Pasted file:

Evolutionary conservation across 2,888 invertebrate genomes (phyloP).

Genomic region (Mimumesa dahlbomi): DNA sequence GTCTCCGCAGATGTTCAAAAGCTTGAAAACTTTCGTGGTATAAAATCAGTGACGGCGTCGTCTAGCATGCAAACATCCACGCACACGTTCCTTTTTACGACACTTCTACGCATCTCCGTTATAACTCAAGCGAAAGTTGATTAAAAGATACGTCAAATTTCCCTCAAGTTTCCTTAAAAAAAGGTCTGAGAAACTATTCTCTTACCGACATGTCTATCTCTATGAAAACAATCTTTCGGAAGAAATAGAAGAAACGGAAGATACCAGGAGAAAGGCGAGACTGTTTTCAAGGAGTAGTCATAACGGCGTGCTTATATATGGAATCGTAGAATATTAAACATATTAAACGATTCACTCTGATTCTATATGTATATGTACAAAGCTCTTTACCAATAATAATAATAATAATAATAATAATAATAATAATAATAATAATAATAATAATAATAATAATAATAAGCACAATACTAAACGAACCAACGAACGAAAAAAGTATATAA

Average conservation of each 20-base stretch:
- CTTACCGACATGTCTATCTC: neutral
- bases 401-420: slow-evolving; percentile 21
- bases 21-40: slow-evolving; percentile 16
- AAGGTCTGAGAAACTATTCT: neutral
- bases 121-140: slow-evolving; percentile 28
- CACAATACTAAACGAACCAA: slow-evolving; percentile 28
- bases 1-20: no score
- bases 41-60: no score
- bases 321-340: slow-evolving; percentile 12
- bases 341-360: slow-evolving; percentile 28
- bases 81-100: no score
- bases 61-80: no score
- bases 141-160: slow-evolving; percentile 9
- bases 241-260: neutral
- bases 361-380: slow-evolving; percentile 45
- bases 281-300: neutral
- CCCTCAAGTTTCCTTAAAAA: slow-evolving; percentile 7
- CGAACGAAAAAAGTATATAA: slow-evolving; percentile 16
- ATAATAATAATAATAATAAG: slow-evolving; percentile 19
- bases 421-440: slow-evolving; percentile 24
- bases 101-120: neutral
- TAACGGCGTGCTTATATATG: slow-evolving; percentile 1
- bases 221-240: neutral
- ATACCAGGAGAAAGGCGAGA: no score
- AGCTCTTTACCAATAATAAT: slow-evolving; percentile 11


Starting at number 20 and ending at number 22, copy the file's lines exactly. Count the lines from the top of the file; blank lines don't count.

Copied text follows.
- CCCTCAAGTTTCCTTAAAAA: slow-evolving; percentile 7
- CGAACGAAAAAAGTATATAA: slow-evolving; percentile 16
- ATAATAATAATAATAATAAG: slow-evolving; percentile 19